Over time we’ve seen our kitchens evolve in the name of space and convenience. With that came new gadgets, utensils, and appliances. What’s interesting is how popular it is to own something that’s considered vintage.
Care to take a ride back in time with us? Take a dip in nostalgic waters and see if you recognize any of these pieces of kitchen paraphernalia. You may have grown up using one of these items, spotted them at your grandparents’ house, or have your own antique collection.
If you’ve never seen any of these kitchen tools in your life, then you might find yourself fascinated by how much things have changed. If you have seen any of them, you could find yourself having an “Aha!” moment. Let’s look at some of the cooking and prep items that are a blast from our culinary past.
Looks like a pretty can, right? Flour sifters like these would come with holes in the lid, resembling salt or pepper shakers. Can you dig the flower motif?
Who cut the cheese? To cut nice sized wedges, this early 20th century invention was used. These days, you can find these in museums, up for auction, or perhaps sitting on a countertop.
Most knife sharpeners we see today look like rods, but with these, the blade is rolled between the wheels to get sharp.
Looking at this might remind you of making Jiffy Pop popcorn, but this gadget was used on a stovetop to roast coffee beans. A crank helped to turn the beans, making for an even roast. Who wants one?
If Little Miss Muffet had one of these for her curds and whey, she probably wouldn’t have been so distracted when that spider grabbed a seat next to her. This was used to separate the liquid whey from the curds when making cheese, leaving only the solids. Yum!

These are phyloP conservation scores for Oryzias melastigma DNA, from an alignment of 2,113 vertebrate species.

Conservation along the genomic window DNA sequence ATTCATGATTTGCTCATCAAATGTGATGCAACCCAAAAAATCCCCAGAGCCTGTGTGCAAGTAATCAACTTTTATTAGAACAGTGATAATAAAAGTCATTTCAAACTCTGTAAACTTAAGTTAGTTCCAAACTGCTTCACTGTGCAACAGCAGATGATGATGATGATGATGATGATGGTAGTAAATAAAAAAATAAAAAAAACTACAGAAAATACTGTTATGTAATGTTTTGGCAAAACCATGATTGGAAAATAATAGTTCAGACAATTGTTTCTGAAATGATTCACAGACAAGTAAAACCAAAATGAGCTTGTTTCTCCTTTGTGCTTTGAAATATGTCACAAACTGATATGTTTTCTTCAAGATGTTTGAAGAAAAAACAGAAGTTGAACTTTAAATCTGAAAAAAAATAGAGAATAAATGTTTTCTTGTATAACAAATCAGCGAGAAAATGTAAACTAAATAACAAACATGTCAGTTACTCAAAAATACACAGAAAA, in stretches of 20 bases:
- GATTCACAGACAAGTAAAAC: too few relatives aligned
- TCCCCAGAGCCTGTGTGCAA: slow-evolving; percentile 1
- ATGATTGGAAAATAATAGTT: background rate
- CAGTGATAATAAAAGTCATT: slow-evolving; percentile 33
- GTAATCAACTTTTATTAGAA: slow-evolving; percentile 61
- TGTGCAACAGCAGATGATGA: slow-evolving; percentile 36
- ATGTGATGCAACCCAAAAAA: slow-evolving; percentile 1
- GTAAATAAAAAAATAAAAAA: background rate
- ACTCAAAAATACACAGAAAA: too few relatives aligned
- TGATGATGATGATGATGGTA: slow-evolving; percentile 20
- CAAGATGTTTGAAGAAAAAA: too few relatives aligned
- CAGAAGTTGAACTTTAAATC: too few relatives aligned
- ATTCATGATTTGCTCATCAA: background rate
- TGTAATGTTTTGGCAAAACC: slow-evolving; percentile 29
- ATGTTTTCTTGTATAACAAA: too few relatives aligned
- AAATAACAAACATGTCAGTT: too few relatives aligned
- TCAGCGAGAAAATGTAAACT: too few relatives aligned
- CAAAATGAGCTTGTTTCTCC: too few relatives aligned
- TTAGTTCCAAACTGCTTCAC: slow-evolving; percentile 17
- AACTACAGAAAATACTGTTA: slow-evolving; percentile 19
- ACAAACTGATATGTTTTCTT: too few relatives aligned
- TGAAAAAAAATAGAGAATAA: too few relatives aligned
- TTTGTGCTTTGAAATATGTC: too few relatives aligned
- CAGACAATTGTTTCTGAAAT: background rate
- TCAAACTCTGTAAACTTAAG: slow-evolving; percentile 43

More spider imagery here! This invention dates back to the 1800s and actually has pokers that remove the pits from cherries. You’d drop them in the chute and turn the crank to pop the pit right out.
Though boxes of bagged tea line grocery aisles, loose leaf tea is still very much in style. You can find modern versions of brass tea strainers like these that are placed over the rim of a teacup to capture leaves.
Five-in-One: Strain, Fill, Funnel, Measure, Dip
Made by a company called Nesco, this ingenious tool came with an changeable piece for each job. Each part could be swapped out and inserted when needed. The names says it all, and this was a favorite of home canning aficionados.
For folks who had cows at home, this was used to separate cream from fresh whole milk and to make skim milk. Guess what? You can buy an electric version today!
Which of you foodies, artisans, and home chefs are interested in acquiring an item or two off of this list? Have you seen any of this kitchenalia before? Do you think you could be sitting on a small pile of antique kitchen tools? Share with us in the comments!